children based their understanding on what a contest is — a competition
for excellence based on whatever are the guidelines. But those
children, mine certainly, could see that if everyone got a prize, it was
not a contest. It was, as my child said, “stupid, and the prizes don’t
mean anything because everyone got one.” The whole thing was a lie and
I was angered this was done to my children.

I talked to them about that and assured them that their competitive
natures were good and important and — despite the stupid things that
adults do and tell them — they should never change.

But that experience brought back a memory of when I was 10 and
belonged to a 4-H Club. We played games at one Christmas party and I
won. And won. And won. Finally, the leader took me aside and
suggested that I let some of the other kids win. I hated it and didn’t
because I just couldn’t. It wasn’t fair and it wasn’t right.

But as I learned through the years, fairness and rightness have
become less important. The poison of that attitude has permeated every
facet of our lives and society.

There are kids’ sports events where teams are told not to win by too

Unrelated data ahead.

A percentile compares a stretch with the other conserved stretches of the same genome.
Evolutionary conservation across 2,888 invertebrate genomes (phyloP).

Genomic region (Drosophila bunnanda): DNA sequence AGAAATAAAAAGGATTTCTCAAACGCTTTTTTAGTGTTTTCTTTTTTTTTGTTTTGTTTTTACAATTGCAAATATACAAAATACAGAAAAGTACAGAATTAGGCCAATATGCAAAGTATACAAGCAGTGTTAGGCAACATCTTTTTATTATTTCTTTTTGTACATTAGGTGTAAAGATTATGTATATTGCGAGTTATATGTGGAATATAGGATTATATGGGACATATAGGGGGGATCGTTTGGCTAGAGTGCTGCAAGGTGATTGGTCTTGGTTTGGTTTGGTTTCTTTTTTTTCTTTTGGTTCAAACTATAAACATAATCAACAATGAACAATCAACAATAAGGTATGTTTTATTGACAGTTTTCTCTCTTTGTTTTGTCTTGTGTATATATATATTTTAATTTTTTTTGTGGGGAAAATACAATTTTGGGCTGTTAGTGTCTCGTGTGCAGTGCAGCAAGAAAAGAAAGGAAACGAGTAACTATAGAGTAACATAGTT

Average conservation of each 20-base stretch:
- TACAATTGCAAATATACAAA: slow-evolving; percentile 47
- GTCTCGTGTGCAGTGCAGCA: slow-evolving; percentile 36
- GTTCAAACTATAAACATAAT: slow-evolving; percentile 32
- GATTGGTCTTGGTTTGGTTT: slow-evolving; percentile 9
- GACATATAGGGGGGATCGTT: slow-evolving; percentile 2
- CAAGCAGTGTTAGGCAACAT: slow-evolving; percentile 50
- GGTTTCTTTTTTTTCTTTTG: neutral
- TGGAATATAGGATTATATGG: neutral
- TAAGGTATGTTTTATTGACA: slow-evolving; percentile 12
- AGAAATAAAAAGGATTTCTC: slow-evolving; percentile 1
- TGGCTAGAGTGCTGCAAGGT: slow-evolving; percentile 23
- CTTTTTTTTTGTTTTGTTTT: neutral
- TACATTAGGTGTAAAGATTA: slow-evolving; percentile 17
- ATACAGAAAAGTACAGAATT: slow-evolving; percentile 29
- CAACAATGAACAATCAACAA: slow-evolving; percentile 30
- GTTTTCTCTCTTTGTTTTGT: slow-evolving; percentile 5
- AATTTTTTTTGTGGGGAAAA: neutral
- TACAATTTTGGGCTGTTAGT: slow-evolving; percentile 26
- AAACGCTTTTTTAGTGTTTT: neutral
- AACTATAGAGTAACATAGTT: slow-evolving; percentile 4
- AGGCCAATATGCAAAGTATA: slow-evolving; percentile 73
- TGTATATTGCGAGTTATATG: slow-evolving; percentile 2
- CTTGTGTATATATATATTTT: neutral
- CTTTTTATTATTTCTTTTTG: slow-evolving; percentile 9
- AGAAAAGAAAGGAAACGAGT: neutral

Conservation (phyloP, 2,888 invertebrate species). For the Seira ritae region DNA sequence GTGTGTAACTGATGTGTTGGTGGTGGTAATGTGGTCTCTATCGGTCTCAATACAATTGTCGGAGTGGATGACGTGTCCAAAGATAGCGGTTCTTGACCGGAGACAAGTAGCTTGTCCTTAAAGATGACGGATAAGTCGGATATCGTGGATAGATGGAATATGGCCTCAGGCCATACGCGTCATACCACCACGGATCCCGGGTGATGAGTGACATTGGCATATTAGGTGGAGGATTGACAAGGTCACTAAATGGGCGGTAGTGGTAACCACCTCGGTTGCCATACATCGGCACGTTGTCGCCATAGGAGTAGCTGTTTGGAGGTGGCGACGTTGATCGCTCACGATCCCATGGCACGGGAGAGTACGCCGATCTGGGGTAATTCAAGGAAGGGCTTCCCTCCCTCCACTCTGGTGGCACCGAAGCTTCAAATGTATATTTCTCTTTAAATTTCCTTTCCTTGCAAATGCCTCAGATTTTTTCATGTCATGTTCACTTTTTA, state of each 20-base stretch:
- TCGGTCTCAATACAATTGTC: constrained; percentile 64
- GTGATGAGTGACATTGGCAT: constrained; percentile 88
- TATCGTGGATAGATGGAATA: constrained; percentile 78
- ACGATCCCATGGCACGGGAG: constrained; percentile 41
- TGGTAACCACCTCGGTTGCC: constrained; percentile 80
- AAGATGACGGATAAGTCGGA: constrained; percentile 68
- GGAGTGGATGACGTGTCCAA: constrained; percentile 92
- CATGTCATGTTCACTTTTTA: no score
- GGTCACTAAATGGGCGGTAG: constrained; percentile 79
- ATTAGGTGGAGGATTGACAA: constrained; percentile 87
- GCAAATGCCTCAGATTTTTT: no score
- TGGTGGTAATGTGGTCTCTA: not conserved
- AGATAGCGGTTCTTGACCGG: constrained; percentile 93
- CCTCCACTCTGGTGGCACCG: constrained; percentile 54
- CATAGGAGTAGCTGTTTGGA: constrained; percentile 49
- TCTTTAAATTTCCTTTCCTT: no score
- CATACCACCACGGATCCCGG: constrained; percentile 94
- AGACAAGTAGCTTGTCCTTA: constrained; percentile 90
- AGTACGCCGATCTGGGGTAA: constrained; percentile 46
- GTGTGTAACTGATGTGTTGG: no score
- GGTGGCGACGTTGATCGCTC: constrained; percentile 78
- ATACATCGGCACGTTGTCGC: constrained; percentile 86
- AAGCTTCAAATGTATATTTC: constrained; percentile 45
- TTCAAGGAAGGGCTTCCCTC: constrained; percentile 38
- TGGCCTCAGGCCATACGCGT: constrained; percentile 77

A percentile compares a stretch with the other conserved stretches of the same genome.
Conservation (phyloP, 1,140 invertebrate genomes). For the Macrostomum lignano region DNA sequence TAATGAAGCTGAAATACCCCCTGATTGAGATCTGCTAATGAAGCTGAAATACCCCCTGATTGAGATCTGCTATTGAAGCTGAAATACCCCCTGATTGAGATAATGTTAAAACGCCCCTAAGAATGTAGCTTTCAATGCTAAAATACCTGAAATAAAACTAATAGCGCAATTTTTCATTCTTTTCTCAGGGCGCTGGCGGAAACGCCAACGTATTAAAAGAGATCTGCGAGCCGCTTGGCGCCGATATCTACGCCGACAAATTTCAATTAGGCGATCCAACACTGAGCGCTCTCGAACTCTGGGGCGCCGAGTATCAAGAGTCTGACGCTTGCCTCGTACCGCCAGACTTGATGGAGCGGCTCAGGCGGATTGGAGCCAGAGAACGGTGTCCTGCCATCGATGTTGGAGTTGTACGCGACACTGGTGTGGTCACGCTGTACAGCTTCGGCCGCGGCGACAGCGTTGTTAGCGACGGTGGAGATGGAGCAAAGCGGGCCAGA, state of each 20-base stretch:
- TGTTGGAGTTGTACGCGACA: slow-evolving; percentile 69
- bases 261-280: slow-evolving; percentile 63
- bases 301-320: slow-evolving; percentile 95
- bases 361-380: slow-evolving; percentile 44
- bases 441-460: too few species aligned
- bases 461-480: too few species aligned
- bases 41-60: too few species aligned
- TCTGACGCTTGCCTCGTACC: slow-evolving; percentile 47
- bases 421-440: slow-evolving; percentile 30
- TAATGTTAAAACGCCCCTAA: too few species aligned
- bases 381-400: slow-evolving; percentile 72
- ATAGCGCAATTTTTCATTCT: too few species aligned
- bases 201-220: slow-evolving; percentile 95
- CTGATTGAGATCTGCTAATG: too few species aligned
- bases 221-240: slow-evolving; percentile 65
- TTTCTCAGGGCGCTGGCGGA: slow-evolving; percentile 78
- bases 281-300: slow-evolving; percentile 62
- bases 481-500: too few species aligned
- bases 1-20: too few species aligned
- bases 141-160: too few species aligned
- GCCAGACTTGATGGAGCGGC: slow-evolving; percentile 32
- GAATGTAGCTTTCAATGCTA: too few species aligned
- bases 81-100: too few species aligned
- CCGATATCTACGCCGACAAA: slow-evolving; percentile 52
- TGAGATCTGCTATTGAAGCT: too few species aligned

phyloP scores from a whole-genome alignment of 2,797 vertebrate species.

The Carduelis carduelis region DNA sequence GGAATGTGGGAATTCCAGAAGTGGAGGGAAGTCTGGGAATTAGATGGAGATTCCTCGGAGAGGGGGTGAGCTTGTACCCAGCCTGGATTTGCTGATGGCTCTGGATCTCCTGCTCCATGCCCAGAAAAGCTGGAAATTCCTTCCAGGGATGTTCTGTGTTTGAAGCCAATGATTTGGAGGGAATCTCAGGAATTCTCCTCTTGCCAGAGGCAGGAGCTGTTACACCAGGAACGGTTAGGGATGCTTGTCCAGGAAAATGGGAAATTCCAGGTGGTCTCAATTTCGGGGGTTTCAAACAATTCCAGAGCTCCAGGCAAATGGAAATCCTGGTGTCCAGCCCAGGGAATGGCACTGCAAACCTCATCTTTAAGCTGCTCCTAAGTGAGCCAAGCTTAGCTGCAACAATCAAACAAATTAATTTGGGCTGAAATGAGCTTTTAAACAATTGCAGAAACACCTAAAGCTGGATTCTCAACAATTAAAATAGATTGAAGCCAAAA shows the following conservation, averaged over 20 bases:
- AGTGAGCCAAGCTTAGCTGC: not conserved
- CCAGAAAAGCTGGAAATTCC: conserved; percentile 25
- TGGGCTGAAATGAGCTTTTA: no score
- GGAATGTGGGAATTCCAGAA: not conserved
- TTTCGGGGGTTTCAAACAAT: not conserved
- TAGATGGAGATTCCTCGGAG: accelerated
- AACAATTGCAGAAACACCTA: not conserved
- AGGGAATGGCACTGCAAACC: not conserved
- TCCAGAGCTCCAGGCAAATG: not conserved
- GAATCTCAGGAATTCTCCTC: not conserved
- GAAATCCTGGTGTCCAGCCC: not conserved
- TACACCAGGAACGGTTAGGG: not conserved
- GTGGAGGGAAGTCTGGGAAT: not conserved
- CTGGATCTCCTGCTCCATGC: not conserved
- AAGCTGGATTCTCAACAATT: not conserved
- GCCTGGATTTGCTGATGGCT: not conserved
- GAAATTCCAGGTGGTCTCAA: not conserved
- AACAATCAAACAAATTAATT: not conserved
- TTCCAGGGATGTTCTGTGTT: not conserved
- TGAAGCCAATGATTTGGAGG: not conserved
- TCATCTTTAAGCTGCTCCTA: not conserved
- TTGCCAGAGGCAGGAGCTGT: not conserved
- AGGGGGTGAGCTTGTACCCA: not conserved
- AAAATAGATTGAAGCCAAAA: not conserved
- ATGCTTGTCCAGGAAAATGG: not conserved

high a score, where allowances are made for others’ impairments so that
pure competition does not exist.

I recall one of my children suffering an insult during an academic
scholarship interview. She was asked why she thought she deserved a
scholarship since her mother (me) had a high-profile job in the media
and must be rich, so she had no business nor right to be in that
competition. Forget that financial need had nothing to do with the
guidelines; she had top grades and deserved to be there and to win. She
was there; she did not win.

She retained her dignity and manners and got through the meeting but
told me about it with anguish and embarrassment — not for the loss of
the opportunity but for the betrayal and for the incredible insult of
the “adult,” an older businessman who should have known better, a man
who pitted her against her own mother.

My child was the winner, however, for she went on to go to the
college of her choice on her terms and without any “free money” (and
strings) from adults still playing the betrayal game. I admit I found it
a nice feeling to think “up yours” to people I would never invite to my
home for dinner and to whom I did not want to be indebted.

This betrayal of our children apparently has no bounds, and it goes
so much further than a costume contest. I was the Americanism Chairman
for the Junior Women’s Club in my L.A. neighborhood a few years ago and
we decided to have a patriotic essay contest for junior-high students.
I contacted the local schools and got enthusiastic support until I